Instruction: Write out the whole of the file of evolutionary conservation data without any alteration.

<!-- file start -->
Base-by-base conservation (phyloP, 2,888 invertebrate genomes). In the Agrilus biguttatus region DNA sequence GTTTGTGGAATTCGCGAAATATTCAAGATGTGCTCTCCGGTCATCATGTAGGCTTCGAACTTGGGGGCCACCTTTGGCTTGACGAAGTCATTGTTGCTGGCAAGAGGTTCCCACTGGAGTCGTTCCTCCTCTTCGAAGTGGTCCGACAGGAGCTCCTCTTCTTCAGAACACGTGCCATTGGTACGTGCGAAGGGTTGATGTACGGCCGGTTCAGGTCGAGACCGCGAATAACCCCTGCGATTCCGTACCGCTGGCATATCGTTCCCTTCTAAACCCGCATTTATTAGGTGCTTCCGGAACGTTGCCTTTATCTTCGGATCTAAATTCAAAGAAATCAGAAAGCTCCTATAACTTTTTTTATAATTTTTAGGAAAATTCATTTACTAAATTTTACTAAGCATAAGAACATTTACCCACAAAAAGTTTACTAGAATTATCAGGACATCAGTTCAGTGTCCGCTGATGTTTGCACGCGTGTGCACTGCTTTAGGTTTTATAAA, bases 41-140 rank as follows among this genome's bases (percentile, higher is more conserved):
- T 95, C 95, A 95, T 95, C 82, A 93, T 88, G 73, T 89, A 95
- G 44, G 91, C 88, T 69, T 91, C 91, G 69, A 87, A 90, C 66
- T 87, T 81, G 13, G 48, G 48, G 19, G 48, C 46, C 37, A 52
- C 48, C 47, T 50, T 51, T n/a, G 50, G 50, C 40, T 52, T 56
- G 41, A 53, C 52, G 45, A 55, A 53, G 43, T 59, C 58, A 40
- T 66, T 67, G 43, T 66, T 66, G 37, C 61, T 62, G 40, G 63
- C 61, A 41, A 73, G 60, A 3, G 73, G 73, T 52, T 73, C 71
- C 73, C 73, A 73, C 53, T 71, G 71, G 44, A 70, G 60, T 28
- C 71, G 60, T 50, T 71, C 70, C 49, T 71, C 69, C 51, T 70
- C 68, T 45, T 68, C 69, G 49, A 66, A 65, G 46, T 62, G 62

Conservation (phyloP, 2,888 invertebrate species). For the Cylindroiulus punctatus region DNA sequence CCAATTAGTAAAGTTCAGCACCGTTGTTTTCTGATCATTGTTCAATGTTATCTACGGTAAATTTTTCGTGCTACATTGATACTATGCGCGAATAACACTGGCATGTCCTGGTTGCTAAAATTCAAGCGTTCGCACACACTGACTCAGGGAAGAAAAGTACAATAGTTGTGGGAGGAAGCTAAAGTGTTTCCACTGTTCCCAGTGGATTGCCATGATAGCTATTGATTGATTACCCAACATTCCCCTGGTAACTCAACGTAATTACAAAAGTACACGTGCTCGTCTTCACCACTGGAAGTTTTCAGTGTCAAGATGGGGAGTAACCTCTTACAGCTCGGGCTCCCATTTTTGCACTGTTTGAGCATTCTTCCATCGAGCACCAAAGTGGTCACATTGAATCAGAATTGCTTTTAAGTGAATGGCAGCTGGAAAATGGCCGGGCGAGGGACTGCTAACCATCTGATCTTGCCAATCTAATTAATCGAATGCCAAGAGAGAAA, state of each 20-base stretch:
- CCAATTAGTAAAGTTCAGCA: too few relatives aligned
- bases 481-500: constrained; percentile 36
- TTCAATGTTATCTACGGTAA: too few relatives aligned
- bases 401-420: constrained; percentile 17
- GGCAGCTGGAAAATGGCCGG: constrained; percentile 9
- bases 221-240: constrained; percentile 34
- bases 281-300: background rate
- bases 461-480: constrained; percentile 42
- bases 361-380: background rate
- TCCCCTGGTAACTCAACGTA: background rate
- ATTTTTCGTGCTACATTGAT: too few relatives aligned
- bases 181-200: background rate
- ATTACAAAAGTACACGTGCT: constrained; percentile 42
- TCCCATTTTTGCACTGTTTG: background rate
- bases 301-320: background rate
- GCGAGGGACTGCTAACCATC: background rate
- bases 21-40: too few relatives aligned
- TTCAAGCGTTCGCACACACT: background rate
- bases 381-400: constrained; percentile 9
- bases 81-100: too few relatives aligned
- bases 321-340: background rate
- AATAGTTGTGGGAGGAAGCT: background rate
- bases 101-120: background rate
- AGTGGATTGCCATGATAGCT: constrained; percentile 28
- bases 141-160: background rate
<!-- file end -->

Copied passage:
Base-by-base conservation (phyloP, 2,888 invertebrate genomes). In the Agrilus biguttatus region DNA sequence GTTTGTGGAATTCGCGAAATATTCAAGATGTGCTCTCCGGTCATCATGTAGGCTTCGAACTTGGGGGCCACCTTTGGCTTGACGAAGTCATTGTTGCTGGCAAGAGGTTCCCACTGGAGTCGTTCCTCCTCTTCGAAGTGGTCCGACAGGAGCTCCTCTTCTTCAGAACACGTGCCATTGGTACGTGCGAAGGGTTGATGTACGGCCGGTTCAGGTCGAGACCGCGAATAACCCCTGCGATTCCGTACCGCTGGCATATCGTTCCCTTCTAAACCCGCATTTATTAGGTGCTTCCGGAACGTTGCCTTTATCTTCGGATCTAAATTCAAAGAAATCAGAAAGCTCCTATAACTTTTTTTATAATTTTTAGGAAAATTCATTTACTAAATTTTACTAAGCATAAGAACATTTACCCACAAAAAGTTTACTAGAATTATCAGGACATCAGTTCAGTGTCCGCTGATGTTTGCACGCGTGTGCACTGCTTTAGGTTTTATAAA, bases 41-140 rank as follows among this genome's bases (percentile, higher is more conserved):
- T 95, C 95, A 95, T 95, C 82, A 93, T 88, G 73, T 89, A 95
- G 44, G 91, C 88, T 69, T 91, C 91, G 69, A 87, A 90, C 66
- T 87, T 81, G 13, G 48, G 48, G 19, G 48, C 46, C 37, A 52
- C 48, C 47, T 50, T 51, T n/a, G 50, G 50, C 40, T 52, T 56
- G 41, A 53, C 52, G 45, A 55, A 53, G 43, T 59, C 58, A 40
- T 66, T 67, G 43, T 66, T 66, G 37, C 61, T 62, G 40, G 63
- C 61, A 41, A 73, G 60, A 3, G 73, G 73, T 52, T 73, C 71
- C 73, C 73, A 73, C 53, T 71, G 71, G 44, A 70, G 60, T 28
- C 71, G 60, T 50, T 71, C 70, C 49, T 71, C 69, C 51, T 70
- C 68, T 45, T 68, C 69, G 49, A 66, A 65, G 46, T 62, G 62

Conservation (phyloP, 2,888 invertebrate species). For the Cylindroiulus punctatus region DNA sequence CCAATTAGTAAAGTTCAGCACCGTTGTTTTCTGATCATTGTTCAATGTTATCTACGGTAAATTTTTCGTGCTACATTGATACTATGCGCGAATAACACTGGCATGTCCTGGTTGCTAAAATTCAAGCGTTCGCACACACTGACTCAGGGAAGAAAAGTACAATAGTTGTGGGAGGAAGCTAAAGTGTTTCCACTGTTCCCAGTGGATTGCCATGATAGCTATTGATTGATTACCCAACATTCCCCTGGTAACTCAACGTAATTACAAAAGTACACGTGCTCGTCTTCACCACTGGAAGTTTTCAGTGTCAAGATGGGGAGTAACCTCTTACAGCTCGGGCTCCCATTTTTGCACTGTTTGAGCATTCTTCCATCGAGCACCAAAGTGGTCACATTGAATCAGAATTGCTTTTAAGTGAATGGCAGCTGGAAAATGGCCGGGCGAGGGACTGCTAACCATCTGATCTTGCCAATCTAATTAATCGAATGCCAAGAGAGAAA, state of each 20-base stretch:
- CCAATTAGTAAAGTTCAGCA: too few relatives aligned
- bases 481-500: constrained; percentile 36
- TTCAATGTTATCTACGGTAA: too few relatives aligned
- bases 401-420: constrained; percentile 17
- GGCAGCTGGAAAATGGCCGG: constrained; percentile 9
- bases 221-240: constrained; percentile 34
- bases 281-300: background rate
- bases 461-480: constrained; percentile 42
- bases 361-380: background rate
- TCCCCTGGTAACTCAACGTA: background rate
- ATTTTTCGTGCTACATTGAT: too few relatives aligned
- bases 181-200: background rate
- ATTACAAAAGTACACGTGCT: constrained; percentile 42
- TCCCATTTTTGCACTGTTTG: background rate
- bases 301-320: background rate
- GCGAGGGACTGCTAACCATC: background rate
- bases 21-40: too few relatives aligned
- TTCAAGCGTTCGCACACACT: background rate
- bases 381-400: constrained; percentile 9
- bases 81-100: too few relatives aligned
- bases 321-340: background rate
- AATAGTTGTGGGAGGAAGCT: background rate
- bases 101-120: background rate
- AGTGGATTGCCATGATAGCT: constrained; percentile 28
- bases 141-160: background rate